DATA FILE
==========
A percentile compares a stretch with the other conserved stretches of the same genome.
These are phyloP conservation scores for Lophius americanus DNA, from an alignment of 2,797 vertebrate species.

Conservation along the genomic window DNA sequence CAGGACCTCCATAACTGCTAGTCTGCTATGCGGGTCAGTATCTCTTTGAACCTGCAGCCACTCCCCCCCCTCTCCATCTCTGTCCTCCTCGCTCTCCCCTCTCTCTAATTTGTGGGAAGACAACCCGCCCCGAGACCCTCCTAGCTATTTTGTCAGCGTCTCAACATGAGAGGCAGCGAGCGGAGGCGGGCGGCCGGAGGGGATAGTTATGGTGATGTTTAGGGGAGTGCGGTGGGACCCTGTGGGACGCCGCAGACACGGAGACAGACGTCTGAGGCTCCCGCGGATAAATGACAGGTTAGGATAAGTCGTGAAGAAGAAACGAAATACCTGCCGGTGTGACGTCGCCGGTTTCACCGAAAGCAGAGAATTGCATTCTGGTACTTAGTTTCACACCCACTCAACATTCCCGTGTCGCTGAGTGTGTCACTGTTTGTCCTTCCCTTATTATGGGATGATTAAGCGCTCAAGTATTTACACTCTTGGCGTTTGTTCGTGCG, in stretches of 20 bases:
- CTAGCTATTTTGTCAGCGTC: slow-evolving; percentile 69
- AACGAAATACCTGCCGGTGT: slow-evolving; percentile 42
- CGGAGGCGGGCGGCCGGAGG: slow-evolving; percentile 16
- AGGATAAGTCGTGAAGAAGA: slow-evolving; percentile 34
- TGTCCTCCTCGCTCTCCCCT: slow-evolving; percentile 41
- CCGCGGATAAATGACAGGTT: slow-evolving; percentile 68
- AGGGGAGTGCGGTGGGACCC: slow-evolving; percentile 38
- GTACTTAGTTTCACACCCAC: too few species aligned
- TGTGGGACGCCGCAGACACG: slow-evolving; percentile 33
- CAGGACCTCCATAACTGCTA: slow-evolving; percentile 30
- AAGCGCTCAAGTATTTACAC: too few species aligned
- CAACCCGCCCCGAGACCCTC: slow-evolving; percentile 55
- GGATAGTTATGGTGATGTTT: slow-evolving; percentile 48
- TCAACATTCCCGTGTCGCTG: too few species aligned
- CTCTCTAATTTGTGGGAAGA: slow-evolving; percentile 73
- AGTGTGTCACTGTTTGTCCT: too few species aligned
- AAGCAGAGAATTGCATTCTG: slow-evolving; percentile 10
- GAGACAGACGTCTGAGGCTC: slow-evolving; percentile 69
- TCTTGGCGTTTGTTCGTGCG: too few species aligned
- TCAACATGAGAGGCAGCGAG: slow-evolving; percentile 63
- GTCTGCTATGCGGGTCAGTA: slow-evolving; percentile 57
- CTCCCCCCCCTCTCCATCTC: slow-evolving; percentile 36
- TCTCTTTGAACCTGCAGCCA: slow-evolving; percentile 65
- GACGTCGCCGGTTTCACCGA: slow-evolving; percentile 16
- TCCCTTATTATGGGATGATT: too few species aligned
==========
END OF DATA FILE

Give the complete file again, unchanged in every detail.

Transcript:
A percentile compares a stretch with the other conserved stretches of the same genome.
These are phyloP conservation scores for Lophius americanus DNA, from an alignment of 2,797 vertebrate species.

Conservation along the genomic window DNA sequence CAGGACCTCCATAACTGCTAGTCTGCTATGCGGGTCAGTATCTCTTTGAACCTGCAGCCACTCCCCCCCCTCTCCATCTCTGTCCTCCTCGCTCTCCCCTCTCTCTAATTTGTGGGAAGACAACCCGCCCCGAGACCCTCCTAGCTATTTTGTCAGCGTCTCAACATGAGAGGCAGCGAGCGGAGGCGGGCGGCCGGAGGGGATAGTTATGGTGATGTTTAGGGGAGTGCGGTGGGACCCTGTGGGACGCCGCAGACACGGAGACAGACGTCTGAGGCTCCCGCGGATAAATGACAGGTTAGGATAAGTCGTGAAGAAGAAACGAAATACCTGCCGGTGTGACGTCGCCGGTTTCACCGAAAGCAGAGAATTGCATTCTGGTACTTAGTTTCACACCCACTCAACATTCCCGTGTCGCTGAGTGTGTCACTGTTTGTCCTTCCCTTATTATGGGATGATTAAGCGCTCAAGTATTTACACTCTTGGCGTTTGTTCGTGCG, in stretches of 20 bases:
- CTAGCTATTTTGTCAGCGTC: slow-evolving; percentile 69
- AACGAAATACCTGCCGGTGT: slow-evolving; percentile 42
- CGGAGGCGGGCGGCCGGAGG: slow-evolving; percentile 16
- AGGATAAGTCGTGAAGAAGA: slow-evolving; percentile 34
- TGTCCTCCTCGCTCTCCCCT: slow-evolving; percentile 41
- CCGCGGATAAATGACAGGTT: slow-evolving; percentile 68
- AGGGGAGTGCGGTGGGACCC: slow-evolving; percentile 38
- GTACTTAGTTTCACACCCAC: too few species aligned
- TGTGGGACGCCGCAGACACG: slow-evolving; percentile 33
- CAGGACCTCCATAACTGCTA: slow-evolving; percentile 30
- AAGCGCTCAAGTATTTACAC: too few species aligned
- CAACCCGCCCCGAGACCCTC: slow-evolving; percentile 55
- GGATAGTTATGGTGATGTTT: slow-evolving; percentile 48
- TCAACATTCCCGTGTCGCTG: too few species aligned
- CTCTCTAATTTGTGGGAAGA: slow-evolving; percentile 73
- AGTGTGTCACTGTTTGTCCT: too few species aligned
- AAGCAGAGAATTGCATTCTG: slow-evolving; percentile 10
- GAGACAGACGTCTGAGGCTC: slow-evolving; percentile 69
- TCTTGGCGTTTGTTCGTGCG: too few species aligned
- TCAACATGAGAGGCAGCGAG: slow-evolving; percentile 63
- GTCTGCTATGCGGGTCAGTA: slow-evolving; percentile 57
- CTCCCCCCCCTCTCCATCTC: slow-evolving; percentile 36
- TCTCTTTGAACCTGCAGCCA: slow-evolving; percentile 65
- GACGTCGCCGGTTTCACCGA: slow-evolving; percentile 16
- TCCCTTATTATGGGATGATT: too few species aligned